Afterwards, when we climbed the stairs, we had a look inside at the mechanism.
The rooftop views were very scenic.
Along the street, we sampled TRDELNIK, a rolled and cooked pastry.
One day we ventured to the National Museum, but mistakenly visited the National Museum of Technology, which was also right next to the National Museum of Agriculture. When we did visit the real National Museum, we were very impressed with many of the exhibits. This particular exhibit of sea birds was the best I have seen.
I ate potato soup in bread, and a spicy goulash, while Diane had regular goulash.
One day, we walked (and those cobble-stone streets are murder on our feet) over to visit Prague Castle, built in the 9th century. It is the official office of the President of the Czech Republic. The castle was the seat of power for kings of Bohemia, Holy Roman emperors, and presidents of Czechoslovakia.
According to the Guinness Book of Records, Prague Castle is the largest ancient castle in the world, occupying an area of almost 70,000 square metres (750,000 square feet), at about 570 metres (1,870 feet) in length and an average of about 130 metres (430 feet) wide. The Bohemian Crown Jewels are kept within a hidden room inside it.
The Metropolitan Cathedral of Saints Vitus, Wenceslaus and Adalbert is a Roman Catholic cathedral in Prague, the seat of the Archbishop of Prague – and inside the complex of the Prague Castle. This cathedral is a prominent example of Gothic architecture, and is the largest and most important church in the country. It contains the tombs of many Bohemian kings and Holy Roman Emperors.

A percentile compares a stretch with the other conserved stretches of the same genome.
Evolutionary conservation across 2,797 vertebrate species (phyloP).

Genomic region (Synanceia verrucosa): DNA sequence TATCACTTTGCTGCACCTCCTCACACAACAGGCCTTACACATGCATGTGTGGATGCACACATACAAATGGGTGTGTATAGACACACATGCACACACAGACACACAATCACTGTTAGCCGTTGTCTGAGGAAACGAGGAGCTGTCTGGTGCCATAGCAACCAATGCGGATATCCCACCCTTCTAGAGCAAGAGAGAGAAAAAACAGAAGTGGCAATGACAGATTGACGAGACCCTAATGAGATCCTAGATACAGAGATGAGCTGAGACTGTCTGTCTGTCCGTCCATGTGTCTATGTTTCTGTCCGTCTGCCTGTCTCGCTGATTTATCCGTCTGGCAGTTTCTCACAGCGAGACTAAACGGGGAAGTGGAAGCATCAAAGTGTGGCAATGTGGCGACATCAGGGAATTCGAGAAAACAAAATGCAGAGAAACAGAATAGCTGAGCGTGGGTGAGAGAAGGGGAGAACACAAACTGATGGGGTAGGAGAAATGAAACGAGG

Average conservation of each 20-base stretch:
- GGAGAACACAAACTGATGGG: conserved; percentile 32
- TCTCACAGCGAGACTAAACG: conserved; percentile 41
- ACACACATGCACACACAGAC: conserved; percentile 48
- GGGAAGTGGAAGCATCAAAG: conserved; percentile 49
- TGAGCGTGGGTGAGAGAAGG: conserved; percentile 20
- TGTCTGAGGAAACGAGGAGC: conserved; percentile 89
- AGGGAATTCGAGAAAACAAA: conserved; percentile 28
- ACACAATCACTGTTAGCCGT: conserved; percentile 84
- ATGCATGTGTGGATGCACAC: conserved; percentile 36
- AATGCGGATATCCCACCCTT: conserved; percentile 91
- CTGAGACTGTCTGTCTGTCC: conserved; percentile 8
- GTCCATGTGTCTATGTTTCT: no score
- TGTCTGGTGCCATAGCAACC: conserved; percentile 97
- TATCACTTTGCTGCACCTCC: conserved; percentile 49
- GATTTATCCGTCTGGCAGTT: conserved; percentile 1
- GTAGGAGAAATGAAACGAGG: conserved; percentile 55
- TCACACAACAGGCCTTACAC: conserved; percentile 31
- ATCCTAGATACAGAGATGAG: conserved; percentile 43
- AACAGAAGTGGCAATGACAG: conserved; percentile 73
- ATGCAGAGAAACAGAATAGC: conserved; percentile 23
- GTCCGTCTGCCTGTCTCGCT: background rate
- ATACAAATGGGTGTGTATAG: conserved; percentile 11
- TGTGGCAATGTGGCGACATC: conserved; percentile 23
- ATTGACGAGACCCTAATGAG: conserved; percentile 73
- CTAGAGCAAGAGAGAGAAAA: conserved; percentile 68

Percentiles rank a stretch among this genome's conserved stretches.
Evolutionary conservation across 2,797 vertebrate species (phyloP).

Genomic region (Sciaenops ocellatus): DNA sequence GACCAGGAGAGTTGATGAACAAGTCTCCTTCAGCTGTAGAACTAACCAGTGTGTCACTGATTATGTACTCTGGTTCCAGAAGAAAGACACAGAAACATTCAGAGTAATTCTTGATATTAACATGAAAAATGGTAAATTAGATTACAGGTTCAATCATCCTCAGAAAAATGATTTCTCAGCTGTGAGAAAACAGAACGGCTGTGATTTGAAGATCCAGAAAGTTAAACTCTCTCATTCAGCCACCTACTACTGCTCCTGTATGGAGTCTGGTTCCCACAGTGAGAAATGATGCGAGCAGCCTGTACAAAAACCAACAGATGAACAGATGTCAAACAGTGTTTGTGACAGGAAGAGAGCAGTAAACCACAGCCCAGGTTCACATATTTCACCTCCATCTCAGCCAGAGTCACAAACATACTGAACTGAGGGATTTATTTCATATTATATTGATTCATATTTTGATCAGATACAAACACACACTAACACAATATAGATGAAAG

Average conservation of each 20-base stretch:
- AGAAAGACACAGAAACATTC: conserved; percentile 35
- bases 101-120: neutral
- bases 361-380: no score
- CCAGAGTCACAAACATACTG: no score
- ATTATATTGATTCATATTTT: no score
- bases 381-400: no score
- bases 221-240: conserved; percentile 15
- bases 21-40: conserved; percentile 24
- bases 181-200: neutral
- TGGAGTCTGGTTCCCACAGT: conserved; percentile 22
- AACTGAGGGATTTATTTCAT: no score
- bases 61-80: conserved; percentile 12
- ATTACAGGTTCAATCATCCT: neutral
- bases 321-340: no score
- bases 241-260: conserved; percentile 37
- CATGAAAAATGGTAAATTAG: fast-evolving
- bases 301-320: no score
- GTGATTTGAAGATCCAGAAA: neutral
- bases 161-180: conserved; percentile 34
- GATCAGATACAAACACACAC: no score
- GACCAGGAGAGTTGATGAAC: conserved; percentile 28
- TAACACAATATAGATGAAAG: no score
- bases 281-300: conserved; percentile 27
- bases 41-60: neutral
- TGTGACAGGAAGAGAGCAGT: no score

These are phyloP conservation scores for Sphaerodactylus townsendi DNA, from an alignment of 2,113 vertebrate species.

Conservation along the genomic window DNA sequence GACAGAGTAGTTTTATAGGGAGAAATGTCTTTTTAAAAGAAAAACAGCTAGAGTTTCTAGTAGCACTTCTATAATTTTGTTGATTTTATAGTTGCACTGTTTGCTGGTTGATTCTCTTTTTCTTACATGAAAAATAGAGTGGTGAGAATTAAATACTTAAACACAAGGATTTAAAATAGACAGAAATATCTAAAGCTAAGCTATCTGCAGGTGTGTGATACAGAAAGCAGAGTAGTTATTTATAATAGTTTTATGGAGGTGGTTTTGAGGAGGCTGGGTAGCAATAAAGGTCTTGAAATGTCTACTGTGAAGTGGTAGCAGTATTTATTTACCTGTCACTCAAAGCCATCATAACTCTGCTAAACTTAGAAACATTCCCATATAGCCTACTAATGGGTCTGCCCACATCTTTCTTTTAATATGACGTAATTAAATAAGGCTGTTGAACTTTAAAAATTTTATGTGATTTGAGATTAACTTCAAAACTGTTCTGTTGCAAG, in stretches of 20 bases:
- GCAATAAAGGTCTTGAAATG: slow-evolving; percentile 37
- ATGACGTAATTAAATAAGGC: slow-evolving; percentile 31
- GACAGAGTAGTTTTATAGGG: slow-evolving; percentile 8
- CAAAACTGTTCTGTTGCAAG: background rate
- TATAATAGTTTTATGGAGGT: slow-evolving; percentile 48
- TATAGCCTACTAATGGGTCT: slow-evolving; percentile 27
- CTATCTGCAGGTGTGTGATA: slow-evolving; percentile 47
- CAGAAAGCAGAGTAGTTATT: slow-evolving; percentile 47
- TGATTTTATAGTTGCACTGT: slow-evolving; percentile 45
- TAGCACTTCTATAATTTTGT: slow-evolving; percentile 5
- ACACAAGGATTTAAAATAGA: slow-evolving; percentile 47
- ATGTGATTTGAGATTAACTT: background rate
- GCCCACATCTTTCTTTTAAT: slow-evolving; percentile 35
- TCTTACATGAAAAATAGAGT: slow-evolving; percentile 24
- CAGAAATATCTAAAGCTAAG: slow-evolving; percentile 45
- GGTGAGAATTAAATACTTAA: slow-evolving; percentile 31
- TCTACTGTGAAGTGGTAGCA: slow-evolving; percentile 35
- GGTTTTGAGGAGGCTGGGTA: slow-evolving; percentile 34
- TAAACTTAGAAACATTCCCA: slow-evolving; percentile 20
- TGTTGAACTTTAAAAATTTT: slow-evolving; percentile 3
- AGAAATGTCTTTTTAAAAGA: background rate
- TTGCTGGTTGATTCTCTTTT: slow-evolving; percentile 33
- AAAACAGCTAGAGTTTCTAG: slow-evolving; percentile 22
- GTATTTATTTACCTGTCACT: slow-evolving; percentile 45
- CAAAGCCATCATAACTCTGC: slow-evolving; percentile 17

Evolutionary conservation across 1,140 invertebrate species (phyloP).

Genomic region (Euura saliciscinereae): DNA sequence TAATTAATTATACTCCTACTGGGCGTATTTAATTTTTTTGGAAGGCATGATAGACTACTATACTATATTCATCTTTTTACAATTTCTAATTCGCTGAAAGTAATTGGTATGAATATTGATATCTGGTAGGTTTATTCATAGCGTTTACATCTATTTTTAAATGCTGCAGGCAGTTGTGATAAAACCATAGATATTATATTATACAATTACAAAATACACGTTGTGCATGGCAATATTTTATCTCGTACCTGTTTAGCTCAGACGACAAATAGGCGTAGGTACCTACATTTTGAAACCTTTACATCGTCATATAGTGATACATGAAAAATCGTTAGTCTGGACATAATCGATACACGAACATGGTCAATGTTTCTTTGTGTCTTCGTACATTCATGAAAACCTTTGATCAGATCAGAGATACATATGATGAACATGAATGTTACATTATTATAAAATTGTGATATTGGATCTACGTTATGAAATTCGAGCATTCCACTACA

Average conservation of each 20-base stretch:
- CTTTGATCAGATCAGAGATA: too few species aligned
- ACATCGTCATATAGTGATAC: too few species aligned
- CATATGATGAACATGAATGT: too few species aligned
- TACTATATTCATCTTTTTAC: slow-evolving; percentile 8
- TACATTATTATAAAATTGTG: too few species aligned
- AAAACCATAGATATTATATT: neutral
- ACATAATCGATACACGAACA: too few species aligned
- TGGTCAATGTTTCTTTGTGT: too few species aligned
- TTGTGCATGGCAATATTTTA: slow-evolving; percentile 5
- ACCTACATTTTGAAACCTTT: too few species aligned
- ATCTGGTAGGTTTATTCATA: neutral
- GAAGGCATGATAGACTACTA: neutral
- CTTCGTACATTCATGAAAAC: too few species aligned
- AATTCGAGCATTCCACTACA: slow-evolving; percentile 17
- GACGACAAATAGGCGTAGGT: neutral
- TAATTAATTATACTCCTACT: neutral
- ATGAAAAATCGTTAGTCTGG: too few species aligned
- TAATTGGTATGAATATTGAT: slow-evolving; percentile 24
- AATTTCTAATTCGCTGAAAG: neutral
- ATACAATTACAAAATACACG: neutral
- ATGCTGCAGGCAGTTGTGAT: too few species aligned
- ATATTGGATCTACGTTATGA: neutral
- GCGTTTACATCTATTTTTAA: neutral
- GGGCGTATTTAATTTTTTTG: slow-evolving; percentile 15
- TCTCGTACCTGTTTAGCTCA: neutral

Inside the cathedral, we found the Chapel of St John of Nepomuk, and the vault containing the remains of St Ludmila. These are the remains.
We visited the statue of “Good King Wenceslas” (positioned just in front of the National Museum) – and I recalled that there is a Christmas carol that tells a story of a Bohemian king who goes on a journey, braving harsh winter weather, to give alms to a poor peasant on the Feast of Stephen. What is “the Feast of Stephen” then? Saint Stephen’s Day, also called the Feast of Saint Stephen, is a Christian saint’s day to commemorate Saint Stephen, the first Christian martyr or protomartyr, celebrated on 26 December in Western Christianity and 27 December in Eastern Christianity. King Wenceslas refers to Saint Wenceslaus, sometimes called Václav the Good, who was the Duke of Bohemia from 921 to 935 and venerated as “the righteous king” for his great piety and charity. After his murder in 935, he was sainted and Holy Roman Emperor Otto bestowed on Wenceslaus the posthumous title of King.
We also stopped by to see Kafkova Hlava or Kafka’s Head. This eleven-metre-tall statue is a technical marvel of the 21st century in the centre of Prague. Forty-two moving panels rotate to create the face of the famous Czech writer Franz Kafka. The statue created by the artist David Černý is situated near the Quadrio Shopping Centre, it combines art with modern technology adopting the traditional “golden hands” of Czech craftsmen. If you haven’t already seen it, watch the “The Metamorphosis”. Wait for all of the panels to align and reveal the face of Kafka!
After returning to Alanya, we are on a schedule now, aiming for departure from Alanya and Türkiye in “early May”.